Financial Strategies for Changing Families

It should come as no surprise that American family life has changed over the past four decades, but U.S. census data reveals just how widespread this change has been. In 1970, about 40% of households were married couples with children under 18 living at home. By 2012, only 20% of households fit this structure (see chart).

Although basic principles of budgeting, saving, and investing apply to all households, nontraditional families are less likely to feel financially secure than traditional families.1 Here are a few specific ideas that might be helpful for nontraditional situations.


Blended and Divorced Families
Set clear expectations for financial responsibilities. Well-defined guidelines might help avoid unnecessary conflicts.

College financial aid applications typically base their formulas on the parent who has primary custody. However, if you share custody with your ex, you might receive more aid if the parent with a lower household income fills out the forms.

Update your will and beneficiary designations to reflect your family situation. Be sure to take appropriate steps to provide for children from a previous marriage.

Single Parents
You may have to make hard choices to balance paying for your children’s college education and saving for your own retirement. Remember that children from single-parent households may qualify for a higher level of college financial aid than they might in two-parent households.

Have a current will that designates a guardian for your children and outlines other contingency plans. Life insurance companies generally will not pay a death benefit to minor-age children, so it’s important to identify a financial administrator for your estate. This person may be the child’s physical guardian or someone else.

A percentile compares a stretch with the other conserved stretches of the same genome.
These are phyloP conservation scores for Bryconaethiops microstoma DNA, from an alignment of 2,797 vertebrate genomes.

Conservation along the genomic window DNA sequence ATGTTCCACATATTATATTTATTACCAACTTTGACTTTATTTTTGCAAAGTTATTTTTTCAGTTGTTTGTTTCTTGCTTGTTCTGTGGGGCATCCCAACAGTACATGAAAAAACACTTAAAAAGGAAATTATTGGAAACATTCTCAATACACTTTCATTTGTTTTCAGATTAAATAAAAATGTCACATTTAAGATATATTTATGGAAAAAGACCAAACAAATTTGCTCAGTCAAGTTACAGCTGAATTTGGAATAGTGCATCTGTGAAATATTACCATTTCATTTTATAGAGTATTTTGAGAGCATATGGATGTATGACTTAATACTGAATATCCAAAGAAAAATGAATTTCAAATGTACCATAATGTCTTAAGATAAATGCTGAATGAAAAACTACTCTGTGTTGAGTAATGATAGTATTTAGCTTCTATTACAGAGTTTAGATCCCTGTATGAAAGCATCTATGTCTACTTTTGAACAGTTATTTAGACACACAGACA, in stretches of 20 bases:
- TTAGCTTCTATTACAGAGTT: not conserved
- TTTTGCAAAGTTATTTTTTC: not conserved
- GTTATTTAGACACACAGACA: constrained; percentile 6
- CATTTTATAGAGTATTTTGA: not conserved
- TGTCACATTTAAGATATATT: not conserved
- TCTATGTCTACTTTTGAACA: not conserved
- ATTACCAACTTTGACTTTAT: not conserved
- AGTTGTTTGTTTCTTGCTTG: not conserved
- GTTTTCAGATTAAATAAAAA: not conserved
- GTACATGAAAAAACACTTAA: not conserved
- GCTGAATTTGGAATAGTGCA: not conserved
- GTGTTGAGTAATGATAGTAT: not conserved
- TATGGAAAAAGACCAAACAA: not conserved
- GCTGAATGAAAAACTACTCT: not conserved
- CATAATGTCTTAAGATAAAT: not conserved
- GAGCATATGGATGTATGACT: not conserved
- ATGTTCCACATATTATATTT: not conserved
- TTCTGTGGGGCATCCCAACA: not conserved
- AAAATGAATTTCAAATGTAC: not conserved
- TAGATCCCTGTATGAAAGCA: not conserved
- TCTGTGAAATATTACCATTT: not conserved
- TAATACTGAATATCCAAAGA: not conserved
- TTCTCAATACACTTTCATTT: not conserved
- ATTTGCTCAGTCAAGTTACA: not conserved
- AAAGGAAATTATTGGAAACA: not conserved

Unmarried Couples
Make sure you understand the laws of your state and local government, and the policies of your employer. Register your domestic partnership, if possible.

Define legal arrangements through appropriate documents. For example, your partner may need financial and health-care powers of attorney to make decisions on your behalf. If you own a house together, specify what happens in the event of a separation.

Single Households
Maintain a healthy emergency fund and increase your retirement savings percentage. Without dependents, you should be able to save more; but without a partner’s financial contribution, you might need more savings for emergencies and a comfortable retirement than you would if you were married.

Be sure to have a will and other estate documents in place. If you die without a will, the state may decide who receives your assets.

Regardless of your household structure, you might benefit from professional guidance tailored to your situation. There is no assurance that working with a financial professional will improve investment results. But by focusing on your overall objectives, a professional can provide education, identify strategies, and help you consider options that could have a substantial effect on your long-term financial situation.

1) Money, December 2014

The information in this article is not intended as tax or legal advice, and it may not be relied on for the purpose of avoiding any federal tax penalties. You are encouraged to seek tax or legal advice from an independent professional advisor. The content is derived from sources believed to be accurate. Neither the information presented nor any opinion expressed constitutes a solicitation for the purchase or sale of any security. This material was written and prepared by Emerald. Copyright 2015 Emerald Connect, LLC.